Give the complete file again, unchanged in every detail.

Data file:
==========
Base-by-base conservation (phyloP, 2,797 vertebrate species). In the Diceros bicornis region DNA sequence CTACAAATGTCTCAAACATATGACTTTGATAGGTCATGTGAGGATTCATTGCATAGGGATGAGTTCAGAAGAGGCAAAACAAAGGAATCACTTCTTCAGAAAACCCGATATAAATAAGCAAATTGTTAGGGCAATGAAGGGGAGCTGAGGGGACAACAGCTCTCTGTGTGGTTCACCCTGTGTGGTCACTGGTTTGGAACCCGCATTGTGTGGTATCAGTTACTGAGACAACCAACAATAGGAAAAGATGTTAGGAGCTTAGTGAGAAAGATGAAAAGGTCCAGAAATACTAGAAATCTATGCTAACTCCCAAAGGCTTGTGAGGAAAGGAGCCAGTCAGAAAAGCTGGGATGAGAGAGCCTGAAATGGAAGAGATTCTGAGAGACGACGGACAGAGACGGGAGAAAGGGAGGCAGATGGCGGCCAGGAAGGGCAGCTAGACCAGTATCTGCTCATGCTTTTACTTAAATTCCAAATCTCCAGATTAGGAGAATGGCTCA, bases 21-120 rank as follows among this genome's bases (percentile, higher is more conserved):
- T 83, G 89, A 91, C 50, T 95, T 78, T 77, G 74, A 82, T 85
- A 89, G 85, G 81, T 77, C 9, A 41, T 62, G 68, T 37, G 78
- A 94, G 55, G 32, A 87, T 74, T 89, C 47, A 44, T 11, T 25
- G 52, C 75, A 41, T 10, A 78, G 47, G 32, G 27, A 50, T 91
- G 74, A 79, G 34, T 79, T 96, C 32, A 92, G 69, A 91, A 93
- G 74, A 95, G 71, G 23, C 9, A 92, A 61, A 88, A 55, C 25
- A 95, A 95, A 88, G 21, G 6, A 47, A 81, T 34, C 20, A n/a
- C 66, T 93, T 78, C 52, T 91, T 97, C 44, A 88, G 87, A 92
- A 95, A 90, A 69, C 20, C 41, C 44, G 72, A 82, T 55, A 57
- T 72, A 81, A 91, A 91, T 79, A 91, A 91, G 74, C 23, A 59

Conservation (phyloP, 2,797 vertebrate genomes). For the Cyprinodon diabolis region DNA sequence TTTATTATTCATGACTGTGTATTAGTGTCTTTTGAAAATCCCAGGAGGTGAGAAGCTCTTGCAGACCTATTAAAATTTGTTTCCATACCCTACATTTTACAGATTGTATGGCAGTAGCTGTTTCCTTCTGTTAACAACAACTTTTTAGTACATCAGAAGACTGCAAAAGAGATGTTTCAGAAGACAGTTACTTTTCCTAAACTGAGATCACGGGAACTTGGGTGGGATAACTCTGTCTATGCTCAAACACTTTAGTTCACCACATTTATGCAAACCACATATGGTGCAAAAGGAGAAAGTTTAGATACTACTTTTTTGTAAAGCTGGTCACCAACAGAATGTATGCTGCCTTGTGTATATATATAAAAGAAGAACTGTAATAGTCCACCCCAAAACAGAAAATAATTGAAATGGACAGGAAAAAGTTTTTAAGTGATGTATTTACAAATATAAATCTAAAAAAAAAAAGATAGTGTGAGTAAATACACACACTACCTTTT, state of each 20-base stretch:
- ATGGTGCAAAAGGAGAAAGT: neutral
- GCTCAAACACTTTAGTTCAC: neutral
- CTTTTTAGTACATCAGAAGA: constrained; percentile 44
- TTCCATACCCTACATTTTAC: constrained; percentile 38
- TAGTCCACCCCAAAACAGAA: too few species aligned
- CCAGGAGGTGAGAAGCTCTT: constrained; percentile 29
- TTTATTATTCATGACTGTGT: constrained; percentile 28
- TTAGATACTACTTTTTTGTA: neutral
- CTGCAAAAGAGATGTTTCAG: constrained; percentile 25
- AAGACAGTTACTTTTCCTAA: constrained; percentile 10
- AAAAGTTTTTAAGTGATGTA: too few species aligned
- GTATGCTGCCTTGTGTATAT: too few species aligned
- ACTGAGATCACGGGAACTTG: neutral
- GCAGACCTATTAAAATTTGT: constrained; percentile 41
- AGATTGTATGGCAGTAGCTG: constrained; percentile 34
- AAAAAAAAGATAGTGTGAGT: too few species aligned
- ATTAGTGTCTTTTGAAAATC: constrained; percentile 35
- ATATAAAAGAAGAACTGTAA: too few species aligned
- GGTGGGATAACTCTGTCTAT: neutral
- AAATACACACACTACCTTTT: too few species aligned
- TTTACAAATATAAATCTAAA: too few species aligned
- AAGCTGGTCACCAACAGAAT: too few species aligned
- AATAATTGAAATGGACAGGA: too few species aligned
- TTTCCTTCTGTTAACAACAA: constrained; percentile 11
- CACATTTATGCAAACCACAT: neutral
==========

Base-by-base conservation (phyloP, 2,797 vertebrate species). In the Diceros bicornis region DNA sequence CTACAAATGTCTCAAACATATGACTTTGATAGGTCATGTGAGGATTCATTGCATAGGGATGAGTTCAGAAGAGGCAAAACAAAGGAATCACTTCTTCAGAAAACCCGATATAAATAAGCAAATTGTTAGGGCAATGAAGGGGAGCTGAGGGGACAACAGCTCTCTGTGTGGTTCACCCTGTGTGGTCACTGGTTTGGAACCCGCATTGTGTGGTATCAGTTACTGAGACAACCAACAATAGGAAAAGATGTTAGGAGCTTAGTGAGAAAGATGAAAAGGTCCAGAAATACTAGAAATCTATGCTAACTCCCAAAGGCTTGTGAGGAAAGGAGCCAGTCAGAAAAGCTGGGATGAGAGAGCCTGAAATGGAAGAGATTCTGAGAGACGACGGACAGAGACGGGAGAAAGGGAGGCAGATGGCGGCCAGGAAGGGCAGCTAGACCAGTATCTGCTCATGCTTTTACTTAAATTCCAAATCTCCAGATTAGGAGAATGGCTCA, bases 21-120 rank as follows among this genome's bases (percentile, higher is more conserved):
- T 83, G 89, A 91, C 50, T 95, T 78, T 77, G 74, A 82, T 85
- A 89, G 85, G 81, T 77, C 9, A 41, T 62, G 68, T 37, G 78
- A 94, G 55, G 32, A 87, T 74, T 89, C 47, A 44, T 11, T 25
- G 52, C 75, A 41, T 10, A 78, G 47, G 32, G 27, A 50, T 91
- G 74, A 79, G 34, T 79, T 96, C 32, A 92, G 69, A 91, A 93
- G 74, A 95, G 71, G 23, C 9, A 92, A 61, A 88, A 55, C 25
- A 95, A 95, A 88, G 21, G 6, A 47, A 81, T 34, C 20, A n/a
- C 66, T 93, T 78, C 52, T 91, T 97, C 44, A 88, G 87, A 92
- A 95, A 90, A 69, C 20, C 41, C 44, G 72, A 82, T 55, A 57
- T 72, A 81, A 91, A 91, T 79, A 91, A 91, G 74, C 23, A 59

Conservation (phyloP, 2,797 vertebrate genomes). For the Cyprinodon diabolis region DNA sequence TTTATTATTCATGACTGTGTATTAGTGTCTTTTGAAAATCCCAGGAGGTGAGAAGCTCTTGCAGACCTATTAAAATTTGTTTCCATACCCTACATTTTACAGATTGTATGGCAGTAGCTGTTTCCTTCTGTTAACAACAACTTTTTAGTACATCAGAAGACTGCAAAAGAGATGTTTCAGAAGACAGTTACTTTTCCTAAACTGAGATCACGGGAACTTGGGTGGGATAACTCTGTCTATGCTCAAACACTTTAGTTCACCACATTTATGCAAACCACATATGGTGCAAAAGGAGAAAGTTTAGATACTACTTTTTTGTAAAGCTGGTCACCAACAGAATGTATGCTGCCTTGTGTATATATATAAAAGAAGAACTGTAATAGTCCACCCCAAAACAGAAAATAATTGAAATGGACAGGAAAAAGTTTTTAAGTGATGTATTTACAAATATAAATCTAAAAAAAAAAAGATAGTGTGAGTAAATACACACACTACCTTTT, state of each 20-base stretch:
- ATGGTGCAAAAGGAGAAAGT: neutral
- GCTCAAACACTTTAGTTCAC: neutral
- CTTTTTAGTACATCAGAAGA: constrained; percentile 44
- TTCCATACCCTACATTTTAC: constrained; percentile 38
- TAGTCCACCCCAAAACAGAA: too few species aligned
- CCAGGAGGTGAGAAGCTCTT: constrained; percentile 29
- TTTATTATTCATGACTGTGT: constrained; percentile 28
- TTAGATACTACTTTTTTGTA: neutral
- CTGCAAAAGAGATGTTTCAG: constrained; percentile 25
- AAGACAGTTACTTTTCCTAA: constrained; percentile 10
- AAAAGTTTTTAAGTGATGTA: too few species aligned
- GTATGCTGCCTTGTGTATAT: too few species aligned
- ACTGAGATCACGGGAACTTG: neutral
- GCAGACCTATTAAAATTTGT: constrained; percentile 41
- AGATTGTATGGCAGTAGCTG: constrained; percentile 34
- AAAAAAAAGATAGTGTGAGT: too few species aligned
- ATTAGTGTCTTTTGAAAATC: constrained; percentile 35
- ATATAAAAGAAGAACTGTAA: too few species aligned
- GGTGGGATAACTCTGTCTAT: neutral
- AAATACACACACTACCTTTT: too few species aligned
- TTTACAAATATAAATCTAAA: too few species aligned
- AAGCTGGTCACCAACAGAAT: too few species aligned
- AATAATTGAAATGGACAGGA: too few species aligned
- TTTCCTTCTGTTAACAACAA: constrained; percentile 11
- CACATTTATGCAAACCACAT: neutral